Man says hospital went after car crash settlement instead of billing insurance

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ATLANTA – Channel 2 investigates dug into why accident victims might be treated differently at a hospital, even when they have the same health insurance.

You can’t tell the difference in the emergency room. It happens when the hospital is ready to collect its money.

Grady Memorial Hospital provides a critical service in Atlanta, and often does it without getting any payment at all. But attorneys have told us that when a client is in a car wreck, the hospital is going after a cut of any settlement, rather than billing health insurance.

What you need to know to protect yourself, Tuesday on Channel 2 Action News at 5 p.m.

A Grady spokeswoman says this is not the hospital’s practice, but tell that to Michael Warner.

“When I did come back to consciousness, I asked them, ‘Did the car roll over? And they told me yes,’” Warner told Channel 2’s Dave Huddleston.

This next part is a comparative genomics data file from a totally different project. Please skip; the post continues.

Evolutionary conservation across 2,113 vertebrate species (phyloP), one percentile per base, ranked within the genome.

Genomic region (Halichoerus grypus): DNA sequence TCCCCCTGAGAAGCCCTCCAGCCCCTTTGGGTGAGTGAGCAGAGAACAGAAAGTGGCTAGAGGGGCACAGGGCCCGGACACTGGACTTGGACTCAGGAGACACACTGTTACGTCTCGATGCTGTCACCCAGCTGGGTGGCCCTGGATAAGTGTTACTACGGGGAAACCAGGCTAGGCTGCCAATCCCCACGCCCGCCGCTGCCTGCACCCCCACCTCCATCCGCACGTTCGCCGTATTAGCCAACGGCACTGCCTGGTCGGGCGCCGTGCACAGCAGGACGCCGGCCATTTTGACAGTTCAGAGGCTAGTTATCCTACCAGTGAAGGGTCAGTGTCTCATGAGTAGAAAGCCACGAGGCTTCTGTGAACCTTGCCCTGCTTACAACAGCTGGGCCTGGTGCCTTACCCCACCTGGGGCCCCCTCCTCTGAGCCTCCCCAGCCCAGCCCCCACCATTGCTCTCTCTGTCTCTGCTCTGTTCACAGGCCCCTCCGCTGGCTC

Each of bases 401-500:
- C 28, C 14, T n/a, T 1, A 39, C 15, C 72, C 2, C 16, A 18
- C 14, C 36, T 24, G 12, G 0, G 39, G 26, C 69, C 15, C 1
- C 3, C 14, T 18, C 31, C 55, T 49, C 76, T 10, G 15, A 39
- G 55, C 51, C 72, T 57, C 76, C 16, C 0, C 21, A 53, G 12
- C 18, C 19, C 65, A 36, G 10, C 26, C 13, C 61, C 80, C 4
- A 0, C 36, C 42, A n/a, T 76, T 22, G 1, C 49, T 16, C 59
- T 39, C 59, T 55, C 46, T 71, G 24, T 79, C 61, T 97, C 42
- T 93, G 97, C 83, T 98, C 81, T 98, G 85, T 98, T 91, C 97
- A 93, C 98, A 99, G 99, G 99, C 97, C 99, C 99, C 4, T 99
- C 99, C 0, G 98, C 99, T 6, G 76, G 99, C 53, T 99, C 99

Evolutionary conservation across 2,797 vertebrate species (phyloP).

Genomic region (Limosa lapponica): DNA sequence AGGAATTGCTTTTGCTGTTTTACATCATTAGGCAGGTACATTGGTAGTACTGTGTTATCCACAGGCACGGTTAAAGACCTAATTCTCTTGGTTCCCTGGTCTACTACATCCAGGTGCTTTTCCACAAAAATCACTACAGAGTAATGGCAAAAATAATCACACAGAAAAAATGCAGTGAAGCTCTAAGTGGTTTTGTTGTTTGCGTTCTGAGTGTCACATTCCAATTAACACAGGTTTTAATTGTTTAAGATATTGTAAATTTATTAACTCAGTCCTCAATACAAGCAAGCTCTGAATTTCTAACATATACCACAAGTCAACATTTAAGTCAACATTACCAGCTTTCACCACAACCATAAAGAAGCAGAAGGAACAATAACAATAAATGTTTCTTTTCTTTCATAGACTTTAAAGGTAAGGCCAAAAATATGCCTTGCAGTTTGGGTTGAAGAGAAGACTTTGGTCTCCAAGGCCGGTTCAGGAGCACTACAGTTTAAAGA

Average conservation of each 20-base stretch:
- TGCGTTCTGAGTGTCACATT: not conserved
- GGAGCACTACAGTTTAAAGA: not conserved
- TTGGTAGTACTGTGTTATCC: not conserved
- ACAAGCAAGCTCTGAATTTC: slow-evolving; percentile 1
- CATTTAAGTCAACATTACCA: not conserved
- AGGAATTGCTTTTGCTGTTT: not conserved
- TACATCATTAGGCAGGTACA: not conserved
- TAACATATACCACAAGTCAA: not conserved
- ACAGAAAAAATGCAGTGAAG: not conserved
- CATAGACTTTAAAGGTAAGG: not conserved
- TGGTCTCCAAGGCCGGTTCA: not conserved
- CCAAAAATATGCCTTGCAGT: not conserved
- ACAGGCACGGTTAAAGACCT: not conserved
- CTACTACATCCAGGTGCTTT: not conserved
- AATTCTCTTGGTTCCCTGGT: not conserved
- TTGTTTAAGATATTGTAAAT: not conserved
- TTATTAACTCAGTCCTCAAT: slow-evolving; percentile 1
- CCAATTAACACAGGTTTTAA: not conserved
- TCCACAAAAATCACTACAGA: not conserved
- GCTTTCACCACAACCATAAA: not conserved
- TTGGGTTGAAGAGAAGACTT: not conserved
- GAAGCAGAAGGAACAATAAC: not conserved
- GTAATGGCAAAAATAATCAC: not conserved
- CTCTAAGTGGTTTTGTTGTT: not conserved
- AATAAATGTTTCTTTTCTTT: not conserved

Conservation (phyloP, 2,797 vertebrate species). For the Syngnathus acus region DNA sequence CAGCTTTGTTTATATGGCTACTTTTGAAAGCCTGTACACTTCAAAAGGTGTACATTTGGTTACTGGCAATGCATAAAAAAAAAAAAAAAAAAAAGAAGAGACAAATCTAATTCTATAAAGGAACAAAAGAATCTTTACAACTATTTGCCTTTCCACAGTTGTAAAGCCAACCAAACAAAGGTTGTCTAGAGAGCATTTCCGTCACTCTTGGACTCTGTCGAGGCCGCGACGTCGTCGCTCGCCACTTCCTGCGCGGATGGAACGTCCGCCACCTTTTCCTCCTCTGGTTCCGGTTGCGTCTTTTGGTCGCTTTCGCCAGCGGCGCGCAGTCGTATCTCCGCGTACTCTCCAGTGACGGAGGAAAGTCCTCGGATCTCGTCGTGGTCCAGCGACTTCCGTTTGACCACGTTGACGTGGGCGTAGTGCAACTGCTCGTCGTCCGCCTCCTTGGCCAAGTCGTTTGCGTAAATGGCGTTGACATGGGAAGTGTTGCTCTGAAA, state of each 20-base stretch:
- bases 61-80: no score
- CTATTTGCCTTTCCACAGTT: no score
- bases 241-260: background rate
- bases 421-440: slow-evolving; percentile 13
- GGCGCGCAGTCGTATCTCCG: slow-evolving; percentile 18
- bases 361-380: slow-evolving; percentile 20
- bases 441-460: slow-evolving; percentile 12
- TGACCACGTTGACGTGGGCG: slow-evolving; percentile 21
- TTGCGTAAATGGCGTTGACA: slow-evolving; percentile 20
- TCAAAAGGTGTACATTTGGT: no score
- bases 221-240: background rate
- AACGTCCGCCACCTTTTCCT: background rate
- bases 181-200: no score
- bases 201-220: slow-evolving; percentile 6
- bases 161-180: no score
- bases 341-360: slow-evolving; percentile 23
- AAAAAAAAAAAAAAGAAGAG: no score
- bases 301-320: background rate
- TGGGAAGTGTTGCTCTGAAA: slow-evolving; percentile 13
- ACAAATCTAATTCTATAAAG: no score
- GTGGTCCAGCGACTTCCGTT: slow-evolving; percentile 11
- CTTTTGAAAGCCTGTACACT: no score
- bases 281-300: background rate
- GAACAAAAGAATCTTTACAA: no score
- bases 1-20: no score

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Warner was leaving work in 2016 when another driver slammed into his car. An ambulance rushed him to Grady.

Despite having health insurance through Kaiser Permanente, Grady hit Warner with a lien on money he’d get in any settlement with the at-fault driver. 

State case law indicates hospitals should contact health insurance first for medical payments.

“I told them that I’d use my insurance to cover the accident and for some reason now I’m stuck with a $17,000 bill from Grady,” Warner said.

Warner’s attorney, Chris Simon, said Warner is not alone. Simon said he represents more than 30 clients who Grady and  a third party company slapped with liens, even though they have insurance. He says hospitals can get full price from hospital liens, rather than negotiated rates with health insurance.

The long back and forth Warner went through with the hospital to clear things up, Tuesday on Channel 2 Action News at 5 p.m.



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